Flaxborough mystery by Colin Watson. Originally published in 1979, the Flaxborough books are being reformatted and re-released by Farrago press so they can be rediscovered and enjoyed by mystery lovers.
These books are extremely dry and the plots are somewhat convoluted and ridiculous. They are on the whole really wickedly funny and extremely well crafted. They're a combination of murder mystery and a seriously acerbic lampooning of post WWII village life.
I have heard that Shakespeare had the somewhat enviable ability to actually think and write in iambic pentameter. Well, Colin Watson had an innate and unerring ear for the acidic and wry double-entendre.
There were moments in this book when I found myself yanked out of the story because I had to re-read what the author had said to make sure I understood what he meant. If the modern reader just skims over the story without putting in a little effort to actually dissect the clever writing, they won't appreciate more than 50-60%. A great deal of the meaning isn't directly on display. In that sense also, this book is quintessentially British. I suspect most modern American readers will have to put in a little extra effort to really enjoy and appreciate these books.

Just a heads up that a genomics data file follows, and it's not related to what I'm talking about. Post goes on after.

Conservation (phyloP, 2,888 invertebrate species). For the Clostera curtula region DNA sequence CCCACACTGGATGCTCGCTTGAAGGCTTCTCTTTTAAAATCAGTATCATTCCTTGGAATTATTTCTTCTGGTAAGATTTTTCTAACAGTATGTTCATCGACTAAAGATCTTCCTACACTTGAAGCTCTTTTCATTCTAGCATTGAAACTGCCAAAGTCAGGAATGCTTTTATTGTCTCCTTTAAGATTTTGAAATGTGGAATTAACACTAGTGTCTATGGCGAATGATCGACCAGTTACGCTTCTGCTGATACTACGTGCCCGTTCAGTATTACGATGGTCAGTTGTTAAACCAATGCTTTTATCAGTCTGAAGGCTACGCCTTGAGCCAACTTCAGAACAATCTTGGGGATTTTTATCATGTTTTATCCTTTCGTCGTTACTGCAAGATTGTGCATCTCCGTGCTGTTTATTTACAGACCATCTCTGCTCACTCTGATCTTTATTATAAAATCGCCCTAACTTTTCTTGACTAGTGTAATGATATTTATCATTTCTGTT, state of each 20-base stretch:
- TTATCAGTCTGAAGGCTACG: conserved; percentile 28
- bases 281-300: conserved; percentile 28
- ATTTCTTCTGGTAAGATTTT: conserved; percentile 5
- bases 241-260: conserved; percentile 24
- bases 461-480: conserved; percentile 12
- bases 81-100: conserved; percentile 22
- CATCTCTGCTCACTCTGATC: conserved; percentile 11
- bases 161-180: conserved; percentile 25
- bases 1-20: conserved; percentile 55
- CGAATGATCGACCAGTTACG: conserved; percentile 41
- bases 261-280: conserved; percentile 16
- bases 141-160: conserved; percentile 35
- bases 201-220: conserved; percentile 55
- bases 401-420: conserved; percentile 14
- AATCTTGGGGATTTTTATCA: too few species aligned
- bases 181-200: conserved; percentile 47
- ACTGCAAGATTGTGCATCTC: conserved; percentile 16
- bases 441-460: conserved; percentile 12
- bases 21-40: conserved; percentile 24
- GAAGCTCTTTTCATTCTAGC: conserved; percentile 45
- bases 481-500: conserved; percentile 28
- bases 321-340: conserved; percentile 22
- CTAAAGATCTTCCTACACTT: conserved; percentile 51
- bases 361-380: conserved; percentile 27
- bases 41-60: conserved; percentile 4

The series was written and set in 60s-70s England and as such they can appear somewhat nostalgic and quaint.
This book in particular seemed to me a little less accessible. I had to work a little harder to really appreciate the jokes. The plot was the tiniest bit plodding in places and instead of just devouring the book in one sitting, I had to read it in several sessions; I found my interest waning occasionally. I think most readers who prefer their reading to be easily digested and completely on the surface will probably be annoyed by Colin Watson. For those discerning readers who don't mind working for their enjoyment, they'll be richly rewarded for their efforts.
I really did enjoy this book and look forward to enjoying the rest of the series. They absolutely do not make them like this anymore. Watson's command of English was spectacular. He reminds me somewhat of Maugham, if Maugham had the naughty sense of humor of a 12 year old schoolboy.
Disclosure: I received an ARC at no cost from the author/publisher for review purposes.